Large scale water projects are a growing phenomenon in the West. But a new study argues they could lead to water shortages and increased costs.
The report, “Pipe Dreams: Water Supply Pipeline Projects in the West,” is by the Natural Resources Defense Council and faculty at the University of New Mexico Law School. It examines 15 projects including several in New Mexico. The authors argue these projects do not account for climate change, the availability of water or energy use. And they argue that more cost-effective alternatives, such as water efficiency, are often ignored or not assessed adequately.
The greatest concentration of projects is in the Colorado River Basin, with proposals in recent years to divert nearly 700,000 acre feet of water annually. That’s about three times the annual water use of Denver, according to the report. And climate scientists project the Colorado basin is likely to see a runoff decline of 10 to 25 percent by mid-century.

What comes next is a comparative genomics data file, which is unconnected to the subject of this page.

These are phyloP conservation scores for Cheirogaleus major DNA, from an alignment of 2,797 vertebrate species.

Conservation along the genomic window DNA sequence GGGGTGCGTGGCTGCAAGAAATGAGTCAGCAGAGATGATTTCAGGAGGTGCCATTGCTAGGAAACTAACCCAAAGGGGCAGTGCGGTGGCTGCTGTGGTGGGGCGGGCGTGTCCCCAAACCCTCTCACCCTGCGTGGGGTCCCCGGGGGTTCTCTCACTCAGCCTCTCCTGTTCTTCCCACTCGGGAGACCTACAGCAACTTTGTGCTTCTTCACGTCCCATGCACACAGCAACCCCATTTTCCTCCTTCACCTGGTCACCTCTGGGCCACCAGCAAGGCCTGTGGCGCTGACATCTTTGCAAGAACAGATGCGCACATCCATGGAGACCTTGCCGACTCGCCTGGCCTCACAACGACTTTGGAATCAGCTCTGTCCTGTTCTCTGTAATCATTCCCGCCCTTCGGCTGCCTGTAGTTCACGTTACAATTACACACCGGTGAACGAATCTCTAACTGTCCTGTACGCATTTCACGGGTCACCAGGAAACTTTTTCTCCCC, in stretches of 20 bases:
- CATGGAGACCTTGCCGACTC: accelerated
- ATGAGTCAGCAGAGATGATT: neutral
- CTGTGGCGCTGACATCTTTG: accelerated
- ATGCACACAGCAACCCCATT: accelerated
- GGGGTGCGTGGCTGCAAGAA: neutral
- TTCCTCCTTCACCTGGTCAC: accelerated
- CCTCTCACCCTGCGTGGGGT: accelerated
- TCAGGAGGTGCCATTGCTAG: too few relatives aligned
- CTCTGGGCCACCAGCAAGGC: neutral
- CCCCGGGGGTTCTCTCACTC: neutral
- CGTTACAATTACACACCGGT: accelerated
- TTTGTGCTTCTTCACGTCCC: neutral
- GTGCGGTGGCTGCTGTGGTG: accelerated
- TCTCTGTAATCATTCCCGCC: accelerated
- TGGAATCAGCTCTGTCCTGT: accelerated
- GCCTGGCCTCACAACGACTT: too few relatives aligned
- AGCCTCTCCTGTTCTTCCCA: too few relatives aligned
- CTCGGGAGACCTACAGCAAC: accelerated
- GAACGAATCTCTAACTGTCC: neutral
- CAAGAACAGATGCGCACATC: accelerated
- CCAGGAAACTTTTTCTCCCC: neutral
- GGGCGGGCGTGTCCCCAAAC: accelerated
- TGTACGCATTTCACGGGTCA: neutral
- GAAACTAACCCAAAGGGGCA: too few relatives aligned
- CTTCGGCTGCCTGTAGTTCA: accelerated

In an earlier report, the NRDC put New Mexico into the category of states that have done nothing or very little to prepare for water-related climate impacts. While waterways comprise less than two percent of the landscape in New Mexico, they are critical to many wildlife species.